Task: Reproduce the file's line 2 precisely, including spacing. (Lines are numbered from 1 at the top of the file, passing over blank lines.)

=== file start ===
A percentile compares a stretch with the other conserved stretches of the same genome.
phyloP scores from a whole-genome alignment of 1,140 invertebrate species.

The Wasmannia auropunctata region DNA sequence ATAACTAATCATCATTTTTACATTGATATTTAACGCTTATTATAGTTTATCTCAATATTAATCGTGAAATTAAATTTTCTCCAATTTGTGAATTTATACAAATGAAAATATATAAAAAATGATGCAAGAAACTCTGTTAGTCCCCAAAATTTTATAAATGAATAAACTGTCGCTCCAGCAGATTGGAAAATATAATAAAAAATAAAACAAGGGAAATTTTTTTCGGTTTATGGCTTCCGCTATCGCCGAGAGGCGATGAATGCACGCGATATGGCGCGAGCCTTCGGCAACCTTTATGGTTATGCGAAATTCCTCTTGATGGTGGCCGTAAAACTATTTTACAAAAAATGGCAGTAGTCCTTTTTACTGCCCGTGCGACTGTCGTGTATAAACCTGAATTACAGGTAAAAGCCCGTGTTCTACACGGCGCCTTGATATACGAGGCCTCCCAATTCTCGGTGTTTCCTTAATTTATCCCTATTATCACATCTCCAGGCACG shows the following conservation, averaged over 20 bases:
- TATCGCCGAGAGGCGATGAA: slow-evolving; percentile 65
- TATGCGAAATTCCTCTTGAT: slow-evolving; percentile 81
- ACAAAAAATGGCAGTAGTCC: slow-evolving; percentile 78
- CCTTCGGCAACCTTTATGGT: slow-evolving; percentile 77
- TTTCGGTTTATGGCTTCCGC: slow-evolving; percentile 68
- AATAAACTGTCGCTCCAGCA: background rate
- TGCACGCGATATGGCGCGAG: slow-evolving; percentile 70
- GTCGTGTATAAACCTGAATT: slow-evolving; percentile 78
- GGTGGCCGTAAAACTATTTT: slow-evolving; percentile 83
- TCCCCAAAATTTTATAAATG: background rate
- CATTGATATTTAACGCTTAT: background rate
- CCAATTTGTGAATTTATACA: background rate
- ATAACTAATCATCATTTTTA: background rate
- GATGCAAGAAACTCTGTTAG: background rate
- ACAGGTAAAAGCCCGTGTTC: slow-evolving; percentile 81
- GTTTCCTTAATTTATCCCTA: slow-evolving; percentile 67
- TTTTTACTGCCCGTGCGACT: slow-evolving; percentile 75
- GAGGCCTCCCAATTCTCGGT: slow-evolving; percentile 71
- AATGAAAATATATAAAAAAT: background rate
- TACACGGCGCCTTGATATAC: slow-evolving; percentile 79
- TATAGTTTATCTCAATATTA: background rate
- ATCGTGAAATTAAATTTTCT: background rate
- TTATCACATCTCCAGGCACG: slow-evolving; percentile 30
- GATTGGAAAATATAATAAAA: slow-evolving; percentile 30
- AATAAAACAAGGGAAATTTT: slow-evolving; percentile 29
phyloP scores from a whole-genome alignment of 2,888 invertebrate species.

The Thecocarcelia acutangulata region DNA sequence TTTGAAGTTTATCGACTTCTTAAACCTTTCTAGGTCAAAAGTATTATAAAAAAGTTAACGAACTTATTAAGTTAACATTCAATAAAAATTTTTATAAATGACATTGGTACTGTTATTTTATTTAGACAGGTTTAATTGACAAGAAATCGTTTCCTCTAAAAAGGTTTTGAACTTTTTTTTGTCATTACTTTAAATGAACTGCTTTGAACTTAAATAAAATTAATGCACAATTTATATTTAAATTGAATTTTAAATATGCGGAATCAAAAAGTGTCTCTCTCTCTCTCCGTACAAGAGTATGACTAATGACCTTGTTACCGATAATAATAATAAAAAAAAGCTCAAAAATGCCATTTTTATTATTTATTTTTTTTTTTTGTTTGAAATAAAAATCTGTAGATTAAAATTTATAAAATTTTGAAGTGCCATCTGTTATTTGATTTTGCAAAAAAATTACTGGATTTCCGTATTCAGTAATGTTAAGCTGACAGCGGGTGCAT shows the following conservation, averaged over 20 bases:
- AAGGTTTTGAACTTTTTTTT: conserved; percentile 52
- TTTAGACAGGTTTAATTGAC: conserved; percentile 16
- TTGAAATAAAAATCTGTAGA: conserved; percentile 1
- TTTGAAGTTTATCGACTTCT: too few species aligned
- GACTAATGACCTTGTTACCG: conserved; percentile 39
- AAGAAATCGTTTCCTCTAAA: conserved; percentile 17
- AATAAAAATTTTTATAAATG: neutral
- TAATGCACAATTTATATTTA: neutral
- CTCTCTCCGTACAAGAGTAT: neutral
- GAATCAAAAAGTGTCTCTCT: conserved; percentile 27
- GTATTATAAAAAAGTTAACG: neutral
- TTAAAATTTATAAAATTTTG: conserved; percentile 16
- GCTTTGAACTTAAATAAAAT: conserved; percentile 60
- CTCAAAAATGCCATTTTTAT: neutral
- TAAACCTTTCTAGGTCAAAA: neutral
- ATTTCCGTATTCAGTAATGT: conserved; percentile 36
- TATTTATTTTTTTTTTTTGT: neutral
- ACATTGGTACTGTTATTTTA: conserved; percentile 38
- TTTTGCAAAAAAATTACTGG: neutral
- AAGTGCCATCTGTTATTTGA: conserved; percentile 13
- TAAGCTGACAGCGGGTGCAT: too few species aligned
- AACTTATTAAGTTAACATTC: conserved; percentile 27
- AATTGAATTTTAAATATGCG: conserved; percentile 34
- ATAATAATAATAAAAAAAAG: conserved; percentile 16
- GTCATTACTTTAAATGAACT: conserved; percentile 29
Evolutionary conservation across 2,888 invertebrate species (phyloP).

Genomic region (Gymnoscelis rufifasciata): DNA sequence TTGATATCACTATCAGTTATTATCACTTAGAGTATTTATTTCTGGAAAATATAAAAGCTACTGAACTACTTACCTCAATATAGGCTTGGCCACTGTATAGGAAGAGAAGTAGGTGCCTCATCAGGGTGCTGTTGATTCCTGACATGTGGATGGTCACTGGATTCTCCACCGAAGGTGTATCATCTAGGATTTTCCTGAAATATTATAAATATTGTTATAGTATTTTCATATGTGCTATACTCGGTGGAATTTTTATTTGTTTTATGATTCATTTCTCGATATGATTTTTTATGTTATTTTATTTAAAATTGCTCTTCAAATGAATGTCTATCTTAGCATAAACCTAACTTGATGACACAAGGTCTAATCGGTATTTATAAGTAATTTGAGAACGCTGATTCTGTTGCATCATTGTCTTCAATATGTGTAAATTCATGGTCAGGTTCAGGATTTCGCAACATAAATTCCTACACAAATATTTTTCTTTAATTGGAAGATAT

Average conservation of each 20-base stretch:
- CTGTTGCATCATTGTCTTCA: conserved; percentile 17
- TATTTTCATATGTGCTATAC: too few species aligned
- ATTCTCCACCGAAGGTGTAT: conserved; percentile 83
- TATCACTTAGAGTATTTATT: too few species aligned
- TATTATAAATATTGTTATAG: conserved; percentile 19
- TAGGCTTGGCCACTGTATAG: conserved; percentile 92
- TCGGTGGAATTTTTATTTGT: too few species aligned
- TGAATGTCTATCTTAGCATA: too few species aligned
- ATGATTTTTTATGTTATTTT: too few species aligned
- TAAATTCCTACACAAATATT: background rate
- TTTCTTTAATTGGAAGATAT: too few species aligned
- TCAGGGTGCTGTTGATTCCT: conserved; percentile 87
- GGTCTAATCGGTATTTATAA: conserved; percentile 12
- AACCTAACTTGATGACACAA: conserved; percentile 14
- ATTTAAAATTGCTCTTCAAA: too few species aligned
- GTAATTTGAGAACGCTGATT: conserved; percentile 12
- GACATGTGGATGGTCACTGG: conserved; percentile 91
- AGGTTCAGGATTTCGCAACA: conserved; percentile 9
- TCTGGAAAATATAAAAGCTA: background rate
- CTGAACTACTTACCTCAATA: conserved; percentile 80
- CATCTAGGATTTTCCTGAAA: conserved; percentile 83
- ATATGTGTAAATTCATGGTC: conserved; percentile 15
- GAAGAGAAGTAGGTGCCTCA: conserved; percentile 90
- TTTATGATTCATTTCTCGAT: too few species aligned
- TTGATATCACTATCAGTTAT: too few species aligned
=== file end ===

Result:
phyloP scores from a whole-genome alignment of 1,140 invertebrate species.